Levity aside, Kolesa thanked his fellow classmates, former faculty advisor others for supporting and motivating him during his stay at the Academy. He also paid special tribute to Wooldridge, whom he said has been an inspiration to him and his career since they first met while he was attending Class 54.
Kolesa also noted that May 8 is also a special day in the history of the Czech Republic as it is the day they were liberated from Nazi occupation. He gave a special thank you to Maj. Gen. John Furlow, Assistant Adjutant General, Texas National Guard, whose father was a member of the 97th Infantry Division and who took part in that liberation 63 years ago.
"He fought for my country and my nation to be free again and for that I thank you sir," Kolesa said. "Humbly accepting this great honor is one of the greatest moments in my military career and my life."
The USASMA annually inducts members into the Hall of Honor based on nominations received from around the Army and allied nations whose members have attended the Sergeants Major Course. The nominations are then reviewed by Academy staff with the final selection being done by the commandant. Since instruction began at the Academy in 1973, more than 30,000 students have graduated the Sergeants Major Course. The Academy hosted its first international student in 1975. Since then 433 international students have graduated from the course with many going on to serve as sergeants majors of their respective armies, sergeants major of their armed forces, senior enlisted advisors to defense ministers, or chiefs of defense.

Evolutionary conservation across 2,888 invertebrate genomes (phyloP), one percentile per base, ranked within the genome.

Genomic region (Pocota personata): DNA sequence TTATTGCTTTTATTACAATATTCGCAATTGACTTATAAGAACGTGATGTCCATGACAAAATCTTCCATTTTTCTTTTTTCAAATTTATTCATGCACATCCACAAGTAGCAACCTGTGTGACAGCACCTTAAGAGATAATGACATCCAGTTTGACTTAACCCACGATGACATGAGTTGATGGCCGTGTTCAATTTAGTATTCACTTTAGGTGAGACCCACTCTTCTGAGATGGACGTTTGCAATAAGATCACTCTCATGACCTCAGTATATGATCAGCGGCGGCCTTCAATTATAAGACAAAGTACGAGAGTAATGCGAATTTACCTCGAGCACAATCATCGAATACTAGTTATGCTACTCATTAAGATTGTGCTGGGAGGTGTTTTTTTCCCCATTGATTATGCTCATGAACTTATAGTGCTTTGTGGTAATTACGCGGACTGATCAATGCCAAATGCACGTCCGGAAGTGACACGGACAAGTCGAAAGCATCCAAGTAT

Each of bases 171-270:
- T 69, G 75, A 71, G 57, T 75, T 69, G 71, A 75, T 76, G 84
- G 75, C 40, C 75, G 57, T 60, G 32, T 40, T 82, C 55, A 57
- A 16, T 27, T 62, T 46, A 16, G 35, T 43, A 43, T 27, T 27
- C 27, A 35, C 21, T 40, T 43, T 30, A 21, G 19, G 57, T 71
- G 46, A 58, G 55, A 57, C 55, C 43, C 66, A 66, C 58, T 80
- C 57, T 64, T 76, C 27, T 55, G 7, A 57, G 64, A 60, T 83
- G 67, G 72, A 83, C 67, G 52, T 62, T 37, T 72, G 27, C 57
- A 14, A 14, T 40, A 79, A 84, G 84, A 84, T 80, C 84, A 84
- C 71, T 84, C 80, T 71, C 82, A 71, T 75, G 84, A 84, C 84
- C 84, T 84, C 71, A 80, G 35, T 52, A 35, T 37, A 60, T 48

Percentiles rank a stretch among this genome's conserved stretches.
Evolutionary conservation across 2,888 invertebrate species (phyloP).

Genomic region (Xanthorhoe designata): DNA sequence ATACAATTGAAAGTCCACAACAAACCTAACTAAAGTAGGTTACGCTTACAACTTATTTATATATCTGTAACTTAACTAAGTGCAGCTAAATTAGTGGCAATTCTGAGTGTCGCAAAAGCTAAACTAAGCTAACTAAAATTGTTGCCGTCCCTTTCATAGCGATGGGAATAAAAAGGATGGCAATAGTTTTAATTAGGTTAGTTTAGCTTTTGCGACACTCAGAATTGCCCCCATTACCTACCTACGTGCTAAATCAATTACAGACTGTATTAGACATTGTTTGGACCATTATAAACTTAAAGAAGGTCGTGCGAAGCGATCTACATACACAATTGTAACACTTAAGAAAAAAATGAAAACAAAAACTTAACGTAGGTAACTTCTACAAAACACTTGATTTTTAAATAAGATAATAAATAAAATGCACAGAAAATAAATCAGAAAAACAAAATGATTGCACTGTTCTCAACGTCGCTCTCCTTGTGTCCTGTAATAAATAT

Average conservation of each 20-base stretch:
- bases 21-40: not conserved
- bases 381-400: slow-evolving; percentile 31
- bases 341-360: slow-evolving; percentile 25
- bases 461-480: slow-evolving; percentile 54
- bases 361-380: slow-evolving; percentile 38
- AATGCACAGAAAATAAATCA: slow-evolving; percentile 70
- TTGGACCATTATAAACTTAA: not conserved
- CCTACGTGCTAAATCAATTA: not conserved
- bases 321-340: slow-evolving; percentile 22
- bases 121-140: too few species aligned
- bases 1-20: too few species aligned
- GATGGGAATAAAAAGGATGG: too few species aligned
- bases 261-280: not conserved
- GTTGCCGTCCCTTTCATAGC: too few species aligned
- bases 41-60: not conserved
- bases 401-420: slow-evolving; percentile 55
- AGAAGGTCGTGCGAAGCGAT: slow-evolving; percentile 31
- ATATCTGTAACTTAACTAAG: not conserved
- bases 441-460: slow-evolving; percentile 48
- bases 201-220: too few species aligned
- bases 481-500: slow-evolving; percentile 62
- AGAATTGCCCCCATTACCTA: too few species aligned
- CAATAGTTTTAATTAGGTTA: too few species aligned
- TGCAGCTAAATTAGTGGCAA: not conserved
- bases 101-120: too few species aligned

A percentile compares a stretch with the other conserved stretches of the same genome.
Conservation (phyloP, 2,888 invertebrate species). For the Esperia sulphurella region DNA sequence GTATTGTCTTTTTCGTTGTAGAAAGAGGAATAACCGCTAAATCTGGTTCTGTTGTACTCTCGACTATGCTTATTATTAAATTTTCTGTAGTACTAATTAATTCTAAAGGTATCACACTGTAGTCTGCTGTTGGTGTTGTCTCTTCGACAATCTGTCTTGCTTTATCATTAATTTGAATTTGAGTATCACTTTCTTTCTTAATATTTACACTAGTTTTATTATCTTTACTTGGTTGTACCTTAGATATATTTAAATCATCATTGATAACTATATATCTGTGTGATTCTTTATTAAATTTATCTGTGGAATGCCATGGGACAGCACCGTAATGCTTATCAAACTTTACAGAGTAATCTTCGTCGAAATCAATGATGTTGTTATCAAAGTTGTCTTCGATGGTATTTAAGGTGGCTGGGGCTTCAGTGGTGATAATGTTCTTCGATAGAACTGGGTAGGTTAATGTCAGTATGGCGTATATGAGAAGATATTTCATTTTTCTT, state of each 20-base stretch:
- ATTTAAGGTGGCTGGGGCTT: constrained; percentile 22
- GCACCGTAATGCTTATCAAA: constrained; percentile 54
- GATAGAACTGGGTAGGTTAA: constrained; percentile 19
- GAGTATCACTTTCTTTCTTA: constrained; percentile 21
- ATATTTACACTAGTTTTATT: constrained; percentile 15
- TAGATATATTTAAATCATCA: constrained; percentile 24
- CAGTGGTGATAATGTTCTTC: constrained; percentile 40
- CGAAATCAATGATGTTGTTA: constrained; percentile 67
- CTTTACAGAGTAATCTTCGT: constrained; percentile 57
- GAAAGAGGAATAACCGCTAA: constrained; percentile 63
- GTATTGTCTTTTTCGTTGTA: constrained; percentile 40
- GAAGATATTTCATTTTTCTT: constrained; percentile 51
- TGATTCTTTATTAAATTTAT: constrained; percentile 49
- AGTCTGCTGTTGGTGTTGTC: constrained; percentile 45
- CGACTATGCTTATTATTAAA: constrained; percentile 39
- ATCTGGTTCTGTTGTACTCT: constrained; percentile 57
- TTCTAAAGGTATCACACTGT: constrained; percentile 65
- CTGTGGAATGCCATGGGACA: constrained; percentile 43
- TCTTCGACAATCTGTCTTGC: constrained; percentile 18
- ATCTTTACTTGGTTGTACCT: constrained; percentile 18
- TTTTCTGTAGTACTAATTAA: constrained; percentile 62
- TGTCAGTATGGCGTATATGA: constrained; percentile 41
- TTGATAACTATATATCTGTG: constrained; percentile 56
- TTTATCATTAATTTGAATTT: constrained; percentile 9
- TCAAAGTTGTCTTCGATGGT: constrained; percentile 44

"These are two individuals who have made contributions not just to their unit, not just their country, but to the world; and it was a huge honor to be able to recognize these architects of NCOES," Gentry said.
"This is extremely important to the Army and USASMA because it recognizes the impact NCOES and the person that is involved with NCOES has on our Army and armies of other nations," said Command Sgt. Maj. Raymond Chandler, USASMA command sergeant major. "John Sparks has probably done more for our Army in the last two years than we have talked about in 20. Sergeant major Kolesa has done more for his country and NATO in the last year and half than has been done in the past. Their extreme impacts based on the foundations of what they receive at Academy have, in turn, impacted the Army and NATO, and that's important to recognize."